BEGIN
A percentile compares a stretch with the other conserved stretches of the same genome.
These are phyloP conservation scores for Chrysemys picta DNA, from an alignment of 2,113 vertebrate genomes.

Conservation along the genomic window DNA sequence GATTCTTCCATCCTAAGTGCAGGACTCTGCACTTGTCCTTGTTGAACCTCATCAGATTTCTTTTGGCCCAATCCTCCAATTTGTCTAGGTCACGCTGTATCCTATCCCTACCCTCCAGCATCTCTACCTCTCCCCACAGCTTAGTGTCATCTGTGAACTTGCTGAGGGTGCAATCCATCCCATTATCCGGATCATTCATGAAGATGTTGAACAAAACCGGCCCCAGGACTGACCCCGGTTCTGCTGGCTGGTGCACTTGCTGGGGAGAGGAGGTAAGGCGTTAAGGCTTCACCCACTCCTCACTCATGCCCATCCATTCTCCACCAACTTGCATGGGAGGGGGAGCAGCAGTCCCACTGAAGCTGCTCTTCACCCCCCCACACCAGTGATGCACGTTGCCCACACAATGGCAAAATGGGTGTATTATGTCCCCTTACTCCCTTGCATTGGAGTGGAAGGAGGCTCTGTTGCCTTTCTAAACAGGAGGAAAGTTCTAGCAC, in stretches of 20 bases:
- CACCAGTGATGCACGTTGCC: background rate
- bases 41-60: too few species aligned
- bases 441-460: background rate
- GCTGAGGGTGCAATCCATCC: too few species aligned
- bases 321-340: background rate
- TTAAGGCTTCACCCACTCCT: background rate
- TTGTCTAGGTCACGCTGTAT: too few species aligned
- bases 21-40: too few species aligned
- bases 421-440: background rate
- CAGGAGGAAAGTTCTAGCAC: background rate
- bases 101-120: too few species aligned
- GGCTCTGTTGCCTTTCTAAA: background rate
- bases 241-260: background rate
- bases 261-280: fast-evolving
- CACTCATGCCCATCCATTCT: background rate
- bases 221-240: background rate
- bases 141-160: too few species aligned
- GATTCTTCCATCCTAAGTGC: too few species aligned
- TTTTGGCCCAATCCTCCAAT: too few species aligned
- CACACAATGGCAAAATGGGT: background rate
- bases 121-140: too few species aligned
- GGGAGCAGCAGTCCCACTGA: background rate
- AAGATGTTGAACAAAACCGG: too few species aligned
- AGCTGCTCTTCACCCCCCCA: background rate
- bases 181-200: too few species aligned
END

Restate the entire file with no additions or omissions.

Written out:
A percentile compares a stretch with the other conserved stretches of the same genome.
These are phyloP conservation scores for Chrysemys picta DNA, from an alignment of 2,113 vertebrate genomes.

Conservation along the genomic window DNA sequence GATTCTTCCATCCTAAGTGCAGGACTCTGCACTTGTCCTTGTTGAACCTCATCAGATTTCTTTTGGCCCAATCCTCCAATTTGTCTAGGTCACGCTGTATCCTATCCCTACCCTCCAGCATCTCTACCTCTCCCCACAGCTTAGTGTCATCTGTGAACTTGCTGAGGGTGCAATCCATCCCATTATCCGGATCATTCATGAAGATGTTGAACAAAACCGGCCCCAGGACTGACCCCGGTTCTGCTGGCTGGTGCACTTGCTGGGGAGAGGAGGTAAGGCGTTAAGGCTTCACCCACTCCTCACTCATGCCCATCCATTCTCCACCAACTTGCATGGGAGGGGGAGCAGCAGTCCCACTGAAGCTGCTCTTCACCCCCCCACACCAGTGATGCACGTTGCCCACACAATGGCAAAATGGGTGTATTATGTCCCCTTACTCCCTTGCATTGGAGTGGAAGGAGGCTCTGTTGCCTTTCTAAACAGGAGGAAAGTTCTAGCAC, in stretches of 20 bases:
- CACCAGTGATGCACGTTGCC: background rate
- bases 41-60: too few species aligned
- bases 441-460: background rate
- GCTGAGGGTGCAATCCATCC: too few species aligned
- bases 321-340: background rate
- TTAAGGCTTCACCCACTCCT: background rate
- TTGTCTAGGTCACGCTGTAT: too few species aligned
- bases 21-40: too few species aligned
- bases 421-440: background rate
- CAGGAGGAAAGTTCTAGCAC: background rate
- bases 101-120: too few species aligned
- GGCTCTGTTGCCTTTCTAAA: background rate
- bases 241-260: background rate
- bases 261-280: fast-evolving
- CACTCATGCCCATCCATTCT: background rate
- bases 221-240: background rate
- bases 141-160: too few species aligned
- GATTCTTCCATCCTAAGTGC: too few species aligned
- TTTTGGCCCAATCCTCCAAT: too few species aligned
- CACACAATGGCAAAATGGGT: background rate
- bases 121-140: too few species aligned
- GGGAGCAGCAGTCCCACTGA: background rate
- AAGATGTTGAACAAAACCGG: too few species aligned
- AGCTGCTCTTCACCCCCCCA: background rate
- bases 181-200: too few species aligned